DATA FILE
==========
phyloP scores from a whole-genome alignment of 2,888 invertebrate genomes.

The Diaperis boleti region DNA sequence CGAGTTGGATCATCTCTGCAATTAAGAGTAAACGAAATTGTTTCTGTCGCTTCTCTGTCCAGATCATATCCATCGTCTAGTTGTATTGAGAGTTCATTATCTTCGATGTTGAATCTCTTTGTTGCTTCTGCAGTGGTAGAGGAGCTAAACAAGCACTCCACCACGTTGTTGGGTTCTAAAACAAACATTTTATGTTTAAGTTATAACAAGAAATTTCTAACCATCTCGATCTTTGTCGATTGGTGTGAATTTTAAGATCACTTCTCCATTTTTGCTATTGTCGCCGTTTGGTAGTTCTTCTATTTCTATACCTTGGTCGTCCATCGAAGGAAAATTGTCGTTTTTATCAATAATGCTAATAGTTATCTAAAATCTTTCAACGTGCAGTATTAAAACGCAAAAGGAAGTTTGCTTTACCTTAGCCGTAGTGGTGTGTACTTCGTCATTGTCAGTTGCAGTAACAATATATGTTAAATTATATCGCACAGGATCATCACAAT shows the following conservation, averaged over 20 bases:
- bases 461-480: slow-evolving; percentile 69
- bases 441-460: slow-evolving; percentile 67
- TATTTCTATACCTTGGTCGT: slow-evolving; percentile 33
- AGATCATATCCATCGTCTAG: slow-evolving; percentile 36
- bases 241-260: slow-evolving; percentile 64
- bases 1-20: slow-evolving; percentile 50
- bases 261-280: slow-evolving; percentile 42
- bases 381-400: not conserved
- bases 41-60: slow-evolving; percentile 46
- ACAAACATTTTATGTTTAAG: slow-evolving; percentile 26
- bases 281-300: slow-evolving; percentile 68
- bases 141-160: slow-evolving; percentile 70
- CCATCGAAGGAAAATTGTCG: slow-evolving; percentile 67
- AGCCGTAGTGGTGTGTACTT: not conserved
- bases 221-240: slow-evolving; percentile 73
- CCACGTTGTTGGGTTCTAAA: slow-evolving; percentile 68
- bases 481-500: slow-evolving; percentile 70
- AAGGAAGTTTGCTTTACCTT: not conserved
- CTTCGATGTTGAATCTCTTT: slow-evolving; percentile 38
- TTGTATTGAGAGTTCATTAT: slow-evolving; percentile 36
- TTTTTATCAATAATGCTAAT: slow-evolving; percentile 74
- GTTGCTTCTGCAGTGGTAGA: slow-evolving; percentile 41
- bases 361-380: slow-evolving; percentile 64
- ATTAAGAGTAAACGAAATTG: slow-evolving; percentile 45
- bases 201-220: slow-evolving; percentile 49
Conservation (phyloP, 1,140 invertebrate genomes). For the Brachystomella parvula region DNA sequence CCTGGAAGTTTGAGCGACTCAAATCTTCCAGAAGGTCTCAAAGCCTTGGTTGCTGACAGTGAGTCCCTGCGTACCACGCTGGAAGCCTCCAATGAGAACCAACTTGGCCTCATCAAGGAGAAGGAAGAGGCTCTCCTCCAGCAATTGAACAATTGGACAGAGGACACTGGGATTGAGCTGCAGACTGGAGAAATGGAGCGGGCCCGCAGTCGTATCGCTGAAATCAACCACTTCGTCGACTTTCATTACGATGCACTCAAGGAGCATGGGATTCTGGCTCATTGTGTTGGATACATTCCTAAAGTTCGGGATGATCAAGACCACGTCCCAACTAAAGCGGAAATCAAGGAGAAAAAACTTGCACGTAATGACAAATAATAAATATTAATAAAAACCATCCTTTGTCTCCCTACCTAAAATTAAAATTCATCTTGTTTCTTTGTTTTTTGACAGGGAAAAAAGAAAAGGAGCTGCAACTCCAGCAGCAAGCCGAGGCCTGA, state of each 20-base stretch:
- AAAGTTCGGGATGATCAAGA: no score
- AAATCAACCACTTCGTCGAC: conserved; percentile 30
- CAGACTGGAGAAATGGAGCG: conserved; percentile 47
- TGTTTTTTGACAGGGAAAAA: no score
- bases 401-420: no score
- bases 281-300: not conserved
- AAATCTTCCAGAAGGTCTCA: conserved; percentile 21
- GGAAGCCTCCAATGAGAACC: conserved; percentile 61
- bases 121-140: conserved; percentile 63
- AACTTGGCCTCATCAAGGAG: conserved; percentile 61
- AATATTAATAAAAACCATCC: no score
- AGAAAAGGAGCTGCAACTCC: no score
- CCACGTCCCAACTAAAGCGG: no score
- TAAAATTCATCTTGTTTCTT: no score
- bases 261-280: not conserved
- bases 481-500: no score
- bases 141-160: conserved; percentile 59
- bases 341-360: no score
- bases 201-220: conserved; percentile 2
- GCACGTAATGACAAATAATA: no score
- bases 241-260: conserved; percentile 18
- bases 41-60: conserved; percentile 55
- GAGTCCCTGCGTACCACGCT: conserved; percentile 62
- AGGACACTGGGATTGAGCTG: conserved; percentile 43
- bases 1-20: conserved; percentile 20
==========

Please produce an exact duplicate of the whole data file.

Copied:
phyloP scores from a whole-genome alignment of 2,888 invertebrate genomes.

The Diaperis boleti region DNA sequence CGAGTTGGATCATCTCTGCAATTAAGAGTAAACGAAATTGTTTCTGTCGCTTCTCTGTCCAGATCATATCCATCGTCTAGTTGTATTGAGAGTTCATTATCTTCGATGTTGAATCTCTTTGTTGCTTCTGCAGTGGTAGAGGAGCTAAACAAGCACTCCACCACGTTGTTGGGTTCTAAAACAAACATTTTATGTTTAAGTTATAACAAGAAATTTCTAACCATCTCGATCTTTGTCGATTGGTGTGAATTTTAAGATCACTTCTCCATTTTTGCTATTGTCGCCGTTTGGTAGTTCTTCTATTTCTATACCTTGGTCGTCCATCGAAGGAAAATTGTCGTTTTTATCAATAATGCTAATAGTTATCTAAAATCTTTCAACGTGCAGTATTAAAACGCAAAAGGAAGTTTGCTTTACCTTAGCCGTAGTGGTGTGTACTTCGTCATTGTCAGTTGCAGTAACAATATATGTTAAATTATATCGCACAGGATCATCACAAT shows the following conservation, averaged over 20 bases:
- bases 461-480: slow-evolving; percentile 69
- bases 441-460: slow-evolving; percentile 67
- TATTTCTATACCTTGGTCGT: slow-evolving; percentile 33
- AGATCATATCCATCGTCTAG: slow-evolving; percentile 36
- bases 241-260: slow-evolving; percentile 64
- bases 1-20: slow-evolving; percentile 50
- bases 261-280: slow-evolving; percentile 42
- bases 381-400: not conserved
- bases 41-60: slow-evolving; percentile 46
- ACAAACATTTTATGTTTAAG: slow-evolving; percentile 26
- bases 281-300: slow-evolving; percentile 68
- bases 141-160: slow-evolving; percentile 70
- CCATCGAAGGAAAATTGTCG: slow-evolving; percentile 67
- AGCCGTAGTGGTGTGTACTT: not conserved
- bases 221-240: slow-evolving; percentile 73
- CCACGTTGTTGGGTTCTAAA: slow-evolving; percentile 68
- bases 481-500: slow-evolving; percentile 70
- AAGGAAGTTTGCTTTACCTT: not conserved
- CTTCGATGTTGAATCTCTTT: slow-evolving; percentile 38
- TTGTATTGAGAGTTCATTAT: slow-evolving; percentile 36
- TTTTTATCAATAATGCTAAT: slow-evolving; percentile 74
- GTTGCTTCTGCAGTGGTAGA: slow-evolving; percentile 41
- bases 361-380: slow-evolving; percentile 64
- ATTAAGAGTAAACGAAATTG: slow-evolving; percentile 45
- bases 201-220: slow-evolving; percentile 49
Conservation (phyloP, 1,140 invertebrate genomes). For the Brachystomella parvula region DNA sequence CCTGGAAGTTTGAGCGACTCAAATCTTCCAGAAGGTCTCAAAGCCTTGGTTGCTGACAGTGAGTCCCTGCGTACCACGCTGGAAGCCTCCAATGAGAACCAACTTGGCCTCATCAAGGAGAAGGAAGAGGCTCTCCTCCAGCAATTGAACAATTGGACAGAGGACACTGGGATTGAGCTGCAGACTGGAGAAATGGAGCGGGCCCGCAGTCGTATCGCTGAAATCAACCACTTCGTCGACTTTCATTACGATGCACTCAAGGAGCATGGGATTCTGGCTCATTGTGTTGGATACATTCCTAAAGTTCGGGATGATCAAGACCACGTCCCAACTAAAGCGGAAATCAAGGAGAAAAAACTTGCACGTAATGACAAATAATAAATATTAATAAAAACCATCCTTTGTCTCCCTACCTAAAATTAAAATTCATCTTGTTTCTTTGTTTTTTGACAGGGAAAAAAGAAAAGGAGCTGCAACTCCAGCAGCAAGCCGAGGCCTGA, state of each 20-base stretch:
- AAAGTTCGGGATGATCAAGA: no score
- AAATCAACCACTTCGTCGAC: conserved; percentile 30
- CAGACTGGAGAAATGGAGCG: conserved; percentile 47
- TGTTTTTTGACAGGGAAAAA: no score
- bases 401-420: no score
- bases 281-300: not conserved
- AAATCTTCCAGAAGGTCTCA: conserved; percentile 21
- GGAAGCCTCCAATGAGAACC: conserved; percentile 61
- bases 121-140: conserved; percentile 63
- AACTTGGCCTCATCAAGGAG: conserved; percentile 61
- AATATTAATAAAAACCATCC: no score
- AGAAAAGGAGCTGCAACTCC: no score
- CCACGTCCCAACTAAAGCGG: no score
- TAAAATTCATCTTGTTTCTT: no score
- bases 261-280: not conserved
- bases 481-500: no score
- bases 141-160: conserved; percentile 59
- bases 341-360: no score
- bases 201-220: conserved; percentile 2
- GCACGTAATGACAAATAATA: no score
- bases 241-260: conserved; percentile 18
- bases 41-60: conserved; percentile 55
- GAGTCCCTGCGTACCACGCT: conserved; percentile 62
- AGGACACTGGGATTGAGCTG: conserved; percentile 43
- bases 1-20: conserved; percentile 20